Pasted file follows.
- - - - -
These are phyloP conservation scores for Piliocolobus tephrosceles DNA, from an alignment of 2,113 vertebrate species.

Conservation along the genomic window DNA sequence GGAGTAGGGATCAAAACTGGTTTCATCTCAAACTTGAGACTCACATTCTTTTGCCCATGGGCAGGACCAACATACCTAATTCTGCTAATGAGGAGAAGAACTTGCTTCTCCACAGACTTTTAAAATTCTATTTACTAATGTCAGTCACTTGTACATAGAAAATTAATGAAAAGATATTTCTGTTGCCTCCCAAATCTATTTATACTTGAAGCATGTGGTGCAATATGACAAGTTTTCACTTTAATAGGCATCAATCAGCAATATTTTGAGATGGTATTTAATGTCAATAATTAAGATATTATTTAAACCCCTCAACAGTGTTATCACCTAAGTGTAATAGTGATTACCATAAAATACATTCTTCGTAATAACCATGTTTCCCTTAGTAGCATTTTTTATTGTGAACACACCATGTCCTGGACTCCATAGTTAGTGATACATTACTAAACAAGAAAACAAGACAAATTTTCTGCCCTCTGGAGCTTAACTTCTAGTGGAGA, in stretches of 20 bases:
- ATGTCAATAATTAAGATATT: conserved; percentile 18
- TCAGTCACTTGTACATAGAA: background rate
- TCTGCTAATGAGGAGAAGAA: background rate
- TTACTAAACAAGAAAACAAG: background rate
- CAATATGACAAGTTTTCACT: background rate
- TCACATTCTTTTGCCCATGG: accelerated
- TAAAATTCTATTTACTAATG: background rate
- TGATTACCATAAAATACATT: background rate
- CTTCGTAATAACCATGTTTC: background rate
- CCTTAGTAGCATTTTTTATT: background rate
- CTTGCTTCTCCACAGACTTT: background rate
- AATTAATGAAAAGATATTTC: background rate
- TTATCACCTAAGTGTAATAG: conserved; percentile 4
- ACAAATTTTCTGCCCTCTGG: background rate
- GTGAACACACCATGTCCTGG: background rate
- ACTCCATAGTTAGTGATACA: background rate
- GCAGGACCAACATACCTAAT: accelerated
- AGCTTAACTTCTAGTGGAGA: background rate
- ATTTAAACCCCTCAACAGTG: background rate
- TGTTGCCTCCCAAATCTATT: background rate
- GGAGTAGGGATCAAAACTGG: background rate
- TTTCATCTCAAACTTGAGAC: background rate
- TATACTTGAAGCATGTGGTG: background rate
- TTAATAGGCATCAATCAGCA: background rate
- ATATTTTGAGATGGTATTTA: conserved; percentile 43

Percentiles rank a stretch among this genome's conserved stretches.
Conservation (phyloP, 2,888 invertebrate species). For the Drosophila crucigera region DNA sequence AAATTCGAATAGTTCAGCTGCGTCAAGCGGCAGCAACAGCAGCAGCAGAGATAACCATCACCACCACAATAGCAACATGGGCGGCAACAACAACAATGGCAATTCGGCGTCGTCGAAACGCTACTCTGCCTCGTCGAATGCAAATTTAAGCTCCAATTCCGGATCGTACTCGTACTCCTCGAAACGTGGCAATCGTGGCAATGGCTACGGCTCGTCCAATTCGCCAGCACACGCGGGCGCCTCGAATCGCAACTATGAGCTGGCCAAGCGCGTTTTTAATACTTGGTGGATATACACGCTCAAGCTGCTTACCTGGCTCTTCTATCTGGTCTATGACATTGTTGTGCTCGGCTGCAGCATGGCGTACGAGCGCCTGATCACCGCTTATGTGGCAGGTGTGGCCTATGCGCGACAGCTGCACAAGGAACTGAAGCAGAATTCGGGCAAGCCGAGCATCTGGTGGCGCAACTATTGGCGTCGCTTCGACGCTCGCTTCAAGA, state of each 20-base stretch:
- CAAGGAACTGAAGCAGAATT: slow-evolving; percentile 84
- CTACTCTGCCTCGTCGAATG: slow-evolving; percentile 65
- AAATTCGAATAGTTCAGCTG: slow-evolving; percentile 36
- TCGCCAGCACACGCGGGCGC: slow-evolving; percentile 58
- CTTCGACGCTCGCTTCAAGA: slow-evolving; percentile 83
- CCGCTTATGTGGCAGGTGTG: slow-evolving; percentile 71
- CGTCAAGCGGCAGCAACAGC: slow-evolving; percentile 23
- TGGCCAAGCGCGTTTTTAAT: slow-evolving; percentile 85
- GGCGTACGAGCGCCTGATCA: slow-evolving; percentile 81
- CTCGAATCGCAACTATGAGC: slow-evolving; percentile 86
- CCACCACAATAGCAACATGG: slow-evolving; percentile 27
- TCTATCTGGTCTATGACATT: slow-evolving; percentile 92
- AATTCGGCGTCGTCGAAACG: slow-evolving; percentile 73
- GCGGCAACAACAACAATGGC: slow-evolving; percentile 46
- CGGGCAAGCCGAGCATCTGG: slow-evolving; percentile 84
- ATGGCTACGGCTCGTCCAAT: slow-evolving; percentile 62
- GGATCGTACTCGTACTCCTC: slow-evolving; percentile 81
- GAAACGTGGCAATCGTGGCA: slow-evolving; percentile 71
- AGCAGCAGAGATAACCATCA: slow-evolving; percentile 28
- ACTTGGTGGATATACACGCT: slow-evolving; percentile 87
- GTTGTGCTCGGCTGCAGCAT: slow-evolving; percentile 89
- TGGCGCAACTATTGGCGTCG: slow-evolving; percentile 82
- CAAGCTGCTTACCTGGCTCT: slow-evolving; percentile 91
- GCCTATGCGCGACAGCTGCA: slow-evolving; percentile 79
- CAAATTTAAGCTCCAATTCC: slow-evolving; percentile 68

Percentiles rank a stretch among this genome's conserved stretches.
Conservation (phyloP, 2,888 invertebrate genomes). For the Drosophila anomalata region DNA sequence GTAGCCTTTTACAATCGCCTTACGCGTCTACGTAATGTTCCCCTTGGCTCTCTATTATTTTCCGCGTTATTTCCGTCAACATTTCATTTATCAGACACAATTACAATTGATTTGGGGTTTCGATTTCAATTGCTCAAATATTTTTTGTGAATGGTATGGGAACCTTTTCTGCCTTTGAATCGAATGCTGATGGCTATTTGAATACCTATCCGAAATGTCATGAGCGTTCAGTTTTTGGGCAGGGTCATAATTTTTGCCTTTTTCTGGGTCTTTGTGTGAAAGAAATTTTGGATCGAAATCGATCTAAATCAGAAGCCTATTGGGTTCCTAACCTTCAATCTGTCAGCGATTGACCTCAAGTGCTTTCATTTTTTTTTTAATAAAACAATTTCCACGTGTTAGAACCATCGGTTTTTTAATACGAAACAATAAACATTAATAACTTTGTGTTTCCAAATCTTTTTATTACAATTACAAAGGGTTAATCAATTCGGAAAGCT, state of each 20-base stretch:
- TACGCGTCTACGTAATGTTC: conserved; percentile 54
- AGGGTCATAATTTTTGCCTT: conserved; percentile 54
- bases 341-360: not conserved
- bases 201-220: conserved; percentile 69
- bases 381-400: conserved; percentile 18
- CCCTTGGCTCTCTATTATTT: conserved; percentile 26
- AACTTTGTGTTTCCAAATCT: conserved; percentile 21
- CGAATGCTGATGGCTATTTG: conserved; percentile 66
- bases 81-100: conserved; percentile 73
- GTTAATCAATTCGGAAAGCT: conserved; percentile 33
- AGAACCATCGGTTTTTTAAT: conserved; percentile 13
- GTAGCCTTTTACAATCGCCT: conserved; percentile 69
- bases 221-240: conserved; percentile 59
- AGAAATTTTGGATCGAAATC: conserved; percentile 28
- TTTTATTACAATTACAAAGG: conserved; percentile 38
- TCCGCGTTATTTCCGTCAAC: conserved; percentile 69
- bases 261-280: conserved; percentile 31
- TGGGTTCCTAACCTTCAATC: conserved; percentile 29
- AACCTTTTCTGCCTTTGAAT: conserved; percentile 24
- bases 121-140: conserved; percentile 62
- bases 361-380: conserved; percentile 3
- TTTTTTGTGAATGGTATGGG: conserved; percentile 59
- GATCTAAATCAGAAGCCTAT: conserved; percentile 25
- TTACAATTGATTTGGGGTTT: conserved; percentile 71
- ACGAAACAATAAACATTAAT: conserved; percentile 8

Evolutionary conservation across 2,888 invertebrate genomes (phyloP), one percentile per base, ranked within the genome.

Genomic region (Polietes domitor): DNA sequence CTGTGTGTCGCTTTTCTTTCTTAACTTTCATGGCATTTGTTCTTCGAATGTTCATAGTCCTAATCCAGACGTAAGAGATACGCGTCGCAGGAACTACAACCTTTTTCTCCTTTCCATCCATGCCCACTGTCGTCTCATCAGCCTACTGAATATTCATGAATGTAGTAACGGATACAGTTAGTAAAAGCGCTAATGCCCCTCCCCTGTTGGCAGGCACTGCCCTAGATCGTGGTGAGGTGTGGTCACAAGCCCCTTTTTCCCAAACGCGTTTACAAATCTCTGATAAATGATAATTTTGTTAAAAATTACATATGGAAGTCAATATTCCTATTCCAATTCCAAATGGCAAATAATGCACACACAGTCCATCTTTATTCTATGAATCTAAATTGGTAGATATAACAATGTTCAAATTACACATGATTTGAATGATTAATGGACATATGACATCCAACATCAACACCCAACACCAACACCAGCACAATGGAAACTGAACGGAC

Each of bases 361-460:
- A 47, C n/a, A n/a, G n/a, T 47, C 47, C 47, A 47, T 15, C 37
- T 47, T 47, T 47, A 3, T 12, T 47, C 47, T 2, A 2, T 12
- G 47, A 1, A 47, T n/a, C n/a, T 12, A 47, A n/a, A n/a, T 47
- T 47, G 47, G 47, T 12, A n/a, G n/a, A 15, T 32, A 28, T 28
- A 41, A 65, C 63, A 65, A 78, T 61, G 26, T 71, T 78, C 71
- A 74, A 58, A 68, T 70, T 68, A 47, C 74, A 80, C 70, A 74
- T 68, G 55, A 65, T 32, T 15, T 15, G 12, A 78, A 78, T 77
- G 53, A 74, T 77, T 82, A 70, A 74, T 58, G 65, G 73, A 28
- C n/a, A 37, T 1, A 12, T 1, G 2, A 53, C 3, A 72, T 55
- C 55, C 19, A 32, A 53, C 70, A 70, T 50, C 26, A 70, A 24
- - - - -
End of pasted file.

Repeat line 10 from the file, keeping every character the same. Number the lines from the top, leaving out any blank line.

- TGATTACCATAAAATACATT: background rate